A rescue plan that delivers more capital to LTC?

Share this article:
John O'Connor
John O'Connor
When it comes to delivering capital for senior living projects, mortgage financing giants Fannie Mae and Freddie Mac have a long but checkered history.

Both also appear to be in their death beds. But a new plan to keep them alive might also deliver some much-needed capital to this sector.

First, some background: Congress created Fannie May in 1938 to help a housing market upended by the Great Depression. Congress added Freddie Mac in 1970 to give mortgage lenders a continuous funding source.

Over the years, both have bought mortgages from financial institutions, which they have either kept in their portfolios – or bundled into bond packages.

Currently, they collectively back more than half of all mortgages created by our nation's banks. But their days may be numbered.

In recent years, the firms have cost taxpayers just shy of $150 billion in bailouts, if dividend payments are considered. Of the $117 billion in taxpayer bailouts Fannie alone has received, only $26 billion has been repaid.

Given these realities, it's no surprise that Washington insiders now treat Fannie and Freddie as personas non grata. The White House has laid out two possible post mortems. One scenario has the government creating smaller governmental or private entities to fill the void. A second option lets the private sector take over completely.

For their part, Congressional Republicans have favored proposals that simply close down Fannie and Freddie.

Jim Millstein, who left the Treasury Department to start his own firm, has crafted an alternative three-stroke plan:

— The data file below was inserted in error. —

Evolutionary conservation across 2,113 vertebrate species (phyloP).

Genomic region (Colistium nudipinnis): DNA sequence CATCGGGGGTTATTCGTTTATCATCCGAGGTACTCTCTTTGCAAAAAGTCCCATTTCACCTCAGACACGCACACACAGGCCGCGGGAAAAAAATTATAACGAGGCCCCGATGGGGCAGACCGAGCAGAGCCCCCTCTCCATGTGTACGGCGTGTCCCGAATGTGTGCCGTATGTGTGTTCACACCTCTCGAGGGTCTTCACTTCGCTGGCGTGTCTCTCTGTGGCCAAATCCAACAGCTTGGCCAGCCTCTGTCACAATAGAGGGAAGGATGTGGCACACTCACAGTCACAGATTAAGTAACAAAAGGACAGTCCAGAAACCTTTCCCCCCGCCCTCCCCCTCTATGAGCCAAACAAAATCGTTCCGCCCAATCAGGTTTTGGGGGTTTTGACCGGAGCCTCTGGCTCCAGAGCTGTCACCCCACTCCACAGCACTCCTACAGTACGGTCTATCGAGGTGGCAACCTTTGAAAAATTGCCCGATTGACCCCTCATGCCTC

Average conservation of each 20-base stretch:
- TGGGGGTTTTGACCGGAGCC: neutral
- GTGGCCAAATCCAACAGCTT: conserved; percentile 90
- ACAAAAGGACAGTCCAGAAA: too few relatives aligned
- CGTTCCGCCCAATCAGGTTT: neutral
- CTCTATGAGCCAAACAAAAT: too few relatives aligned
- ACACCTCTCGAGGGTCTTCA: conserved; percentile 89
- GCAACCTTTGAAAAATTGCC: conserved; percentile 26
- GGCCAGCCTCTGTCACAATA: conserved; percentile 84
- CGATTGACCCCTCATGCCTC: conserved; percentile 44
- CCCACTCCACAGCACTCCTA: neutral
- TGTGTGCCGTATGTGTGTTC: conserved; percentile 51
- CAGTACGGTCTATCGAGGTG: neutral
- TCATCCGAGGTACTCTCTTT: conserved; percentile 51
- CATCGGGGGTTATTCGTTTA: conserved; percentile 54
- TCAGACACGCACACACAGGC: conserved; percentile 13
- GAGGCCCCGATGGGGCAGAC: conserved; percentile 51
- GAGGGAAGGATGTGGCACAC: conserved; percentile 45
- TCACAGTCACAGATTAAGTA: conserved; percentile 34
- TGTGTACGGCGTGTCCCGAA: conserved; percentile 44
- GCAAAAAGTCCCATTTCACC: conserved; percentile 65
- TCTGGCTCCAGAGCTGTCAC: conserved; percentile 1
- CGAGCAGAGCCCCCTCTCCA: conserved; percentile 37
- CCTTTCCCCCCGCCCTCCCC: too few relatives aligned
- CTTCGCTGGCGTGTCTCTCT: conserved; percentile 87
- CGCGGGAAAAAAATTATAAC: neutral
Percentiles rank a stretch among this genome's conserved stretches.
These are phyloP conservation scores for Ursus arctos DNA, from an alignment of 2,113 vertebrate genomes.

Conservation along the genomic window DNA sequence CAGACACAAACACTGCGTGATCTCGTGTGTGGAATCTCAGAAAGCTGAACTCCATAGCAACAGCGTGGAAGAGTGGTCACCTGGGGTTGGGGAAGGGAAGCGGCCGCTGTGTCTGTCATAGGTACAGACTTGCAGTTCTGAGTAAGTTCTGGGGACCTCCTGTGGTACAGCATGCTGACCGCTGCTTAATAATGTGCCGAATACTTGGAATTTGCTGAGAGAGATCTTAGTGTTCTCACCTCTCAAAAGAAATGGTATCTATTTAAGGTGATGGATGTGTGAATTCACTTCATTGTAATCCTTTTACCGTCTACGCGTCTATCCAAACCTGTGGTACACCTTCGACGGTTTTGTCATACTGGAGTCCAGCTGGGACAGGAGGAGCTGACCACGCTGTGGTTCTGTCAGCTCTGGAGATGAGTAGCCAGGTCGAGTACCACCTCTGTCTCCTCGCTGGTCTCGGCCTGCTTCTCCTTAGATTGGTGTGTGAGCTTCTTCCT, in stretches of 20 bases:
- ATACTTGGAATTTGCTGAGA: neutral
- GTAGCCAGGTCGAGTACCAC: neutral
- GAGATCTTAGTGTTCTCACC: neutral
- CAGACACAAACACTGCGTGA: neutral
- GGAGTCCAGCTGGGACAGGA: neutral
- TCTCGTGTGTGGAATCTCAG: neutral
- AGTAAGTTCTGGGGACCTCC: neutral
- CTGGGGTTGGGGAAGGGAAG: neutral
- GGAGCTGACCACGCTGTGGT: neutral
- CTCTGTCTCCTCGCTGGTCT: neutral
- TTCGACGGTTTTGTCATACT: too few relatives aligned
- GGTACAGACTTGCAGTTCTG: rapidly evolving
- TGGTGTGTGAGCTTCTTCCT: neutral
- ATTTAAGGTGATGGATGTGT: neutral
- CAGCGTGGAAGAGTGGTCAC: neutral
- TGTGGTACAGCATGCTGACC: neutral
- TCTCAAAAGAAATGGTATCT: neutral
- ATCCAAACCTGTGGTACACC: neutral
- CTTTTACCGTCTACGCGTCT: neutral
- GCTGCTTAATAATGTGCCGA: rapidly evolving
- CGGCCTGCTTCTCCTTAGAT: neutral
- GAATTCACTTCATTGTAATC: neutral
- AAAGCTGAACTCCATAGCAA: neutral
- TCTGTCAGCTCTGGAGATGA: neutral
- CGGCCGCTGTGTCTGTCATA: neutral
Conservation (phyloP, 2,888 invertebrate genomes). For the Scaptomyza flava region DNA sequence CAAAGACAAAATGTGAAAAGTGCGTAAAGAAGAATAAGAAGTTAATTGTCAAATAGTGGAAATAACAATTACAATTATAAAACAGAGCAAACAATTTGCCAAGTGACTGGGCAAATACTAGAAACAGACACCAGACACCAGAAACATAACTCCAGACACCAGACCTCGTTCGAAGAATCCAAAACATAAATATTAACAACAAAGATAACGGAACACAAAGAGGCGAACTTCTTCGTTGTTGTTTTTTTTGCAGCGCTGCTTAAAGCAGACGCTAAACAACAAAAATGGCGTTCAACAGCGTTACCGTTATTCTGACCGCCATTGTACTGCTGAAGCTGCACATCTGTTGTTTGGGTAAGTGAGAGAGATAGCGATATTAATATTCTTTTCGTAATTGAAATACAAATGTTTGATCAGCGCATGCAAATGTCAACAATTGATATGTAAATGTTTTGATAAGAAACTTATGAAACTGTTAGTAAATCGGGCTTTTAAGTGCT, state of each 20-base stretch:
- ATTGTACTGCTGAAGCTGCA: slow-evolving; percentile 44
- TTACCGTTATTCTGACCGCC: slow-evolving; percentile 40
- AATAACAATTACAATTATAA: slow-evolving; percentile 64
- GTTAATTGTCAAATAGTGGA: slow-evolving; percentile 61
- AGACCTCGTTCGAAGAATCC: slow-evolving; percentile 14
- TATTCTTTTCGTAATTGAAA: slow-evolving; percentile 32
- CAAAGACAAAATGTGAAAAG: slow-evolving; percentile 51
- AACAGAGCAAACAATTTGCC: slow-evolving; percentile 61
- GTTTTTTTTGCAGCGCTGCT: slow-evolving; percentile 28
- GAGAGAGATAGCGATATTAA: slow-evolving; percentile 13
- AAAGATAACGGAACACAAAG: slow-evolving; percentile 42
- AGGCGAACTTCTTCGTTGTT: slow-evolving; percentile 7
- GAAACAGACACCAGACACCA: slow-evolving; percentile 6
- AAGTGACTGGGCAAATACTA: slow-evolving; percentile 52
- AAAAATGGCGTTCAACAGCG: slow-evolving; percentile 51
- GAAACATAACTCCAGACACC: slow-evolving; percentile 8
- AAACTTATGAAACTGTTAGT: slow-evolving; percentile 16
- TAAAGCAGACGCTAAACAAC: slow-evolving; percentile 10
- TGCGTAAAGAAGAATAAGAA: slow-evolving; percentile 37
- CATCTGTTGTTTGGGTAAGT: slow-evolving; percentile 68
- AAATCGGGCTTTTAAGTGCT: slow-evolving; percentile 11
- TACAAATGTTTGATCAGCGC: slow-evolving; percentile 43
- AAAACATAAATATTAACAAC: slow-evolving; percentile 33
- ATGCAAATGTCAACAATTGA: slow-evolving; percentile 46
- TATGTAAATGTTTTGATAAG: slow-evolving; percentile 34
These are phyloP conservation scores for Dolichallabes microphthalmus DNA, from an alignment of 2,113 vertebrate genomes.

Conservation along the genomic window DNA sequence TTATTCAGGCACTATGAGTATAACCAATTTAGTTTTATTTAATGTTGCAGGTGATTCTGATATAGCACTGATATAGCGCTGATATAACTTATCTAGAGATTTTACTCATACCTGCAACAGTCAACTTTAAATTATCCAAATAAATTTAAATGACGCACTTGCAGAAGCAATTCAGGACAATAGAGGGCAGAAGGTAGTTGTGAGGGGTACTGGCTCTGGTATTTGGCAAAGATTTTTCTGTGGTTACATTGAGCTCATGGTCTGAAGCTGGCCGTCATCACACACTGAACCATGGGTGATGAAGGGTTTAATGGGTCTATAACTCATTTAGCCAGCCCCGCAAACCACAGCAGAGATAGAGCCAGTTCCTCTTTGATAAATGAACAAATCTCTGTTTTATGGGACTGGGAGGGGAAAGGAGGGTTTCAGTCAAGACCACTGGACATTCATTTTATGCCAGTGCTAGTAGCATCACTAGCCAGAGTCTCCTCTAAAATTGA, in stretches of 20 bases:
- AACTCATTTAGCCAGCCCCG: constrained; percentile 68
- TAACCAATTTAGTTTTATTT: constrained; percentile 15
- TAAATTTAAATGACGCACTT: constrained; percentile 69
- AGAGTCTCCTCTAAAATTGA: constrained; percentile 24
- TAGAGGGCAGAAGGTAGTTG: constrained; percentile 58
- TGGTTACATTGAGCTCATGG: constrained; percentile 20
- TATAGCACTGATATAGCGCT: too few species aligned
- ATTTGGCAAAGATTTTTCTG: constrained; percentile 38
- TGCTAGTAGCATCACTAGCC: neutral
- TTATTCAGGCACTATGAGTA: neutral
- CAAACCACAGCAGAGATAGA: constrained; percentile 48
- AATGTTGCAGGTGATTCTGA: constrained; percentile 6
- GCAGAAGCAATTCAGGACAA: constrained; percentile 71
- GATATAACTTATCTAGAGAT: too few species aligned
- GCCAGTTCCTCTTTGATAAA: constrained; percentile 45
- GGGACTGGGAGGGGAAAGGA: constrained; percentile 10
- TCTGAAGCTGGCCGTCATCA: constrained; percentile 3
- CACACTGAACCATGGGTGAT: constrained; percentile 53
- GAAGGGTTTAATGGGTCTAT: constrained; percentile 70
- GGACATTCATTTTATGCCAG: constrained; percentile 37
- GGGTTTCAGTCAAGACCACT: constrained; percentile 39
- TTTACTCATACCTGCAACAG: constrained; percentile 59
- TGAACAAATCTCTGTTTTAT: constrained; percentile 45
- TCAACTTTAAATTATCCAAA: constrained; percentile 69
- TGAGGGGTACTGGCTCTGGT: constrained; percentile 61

First, it would restructure Fannie and Freddie. Their investment portfolios would be liquidated.

Second, both would be stripped of their special charters and government guarantee.

Third, they would be allowed to keep their profits (instead of having the Treasury use them as a government bailout repayment). Strong medicine? You bet. But it just might save the patients.

Moreover, a successfully executed reinvention would bring new capital to the senior living sector. And by the way, taxpayer funds would be fully repaid.

Imagine that: a plan that might actually make things better going forward.

Of course, Millstein does have a unique advantage. Unlike many people seeking our votes a week from Tuesday, he has focused on rebuilding a strong foundation. 

Unfortunately, many of the people we hired to solve the problem can't seem to get past slinging the dirt.

Share this article:

Next Article in Daily Editors' Notes

Daily Editors' Notes

McKnight's Daily Editor's Notes features commentary on the latest in long-term care news. Entries are written by Editorial Director John O'Connor on Monday and Friday; Staff Writer Tim Mullaney on Tuesday, Editor James M. Berklan on Wednesday and Senior Editor Elizabeth Newman on Thursday.


    More in Daily Editors' Notes

    Guess who's asking whether to discontinue skilled care?

    Guess who's asking whether to discontinue skilled care?

    The audience member had a question that in previous years would have been found at the corner of Blasphemy and Crazytalk. She wanted to know whether it would be advisable ...

    Managing time for staff to reflect after a resident's death

    Managing time for staff to reflect after a ...

    Singing "Amazing Grace" or playing a ukelele version of "Somewhere Over the Rainbow" may not immediately spring to mind as ways to help staff members grieve after a resident has ...

    Glen Campbell Alzheimer's documentary brings out the stars — caregivers and celebrities ...

    As readers of this blog may recall, my expectations for the special screening of the new documentary about music superstar Glen Campbell's journey with Alzheimer's disease were high. Sunday night's star-studded showing and concert were to be unlike anything long-term care professionals had experienced before. ...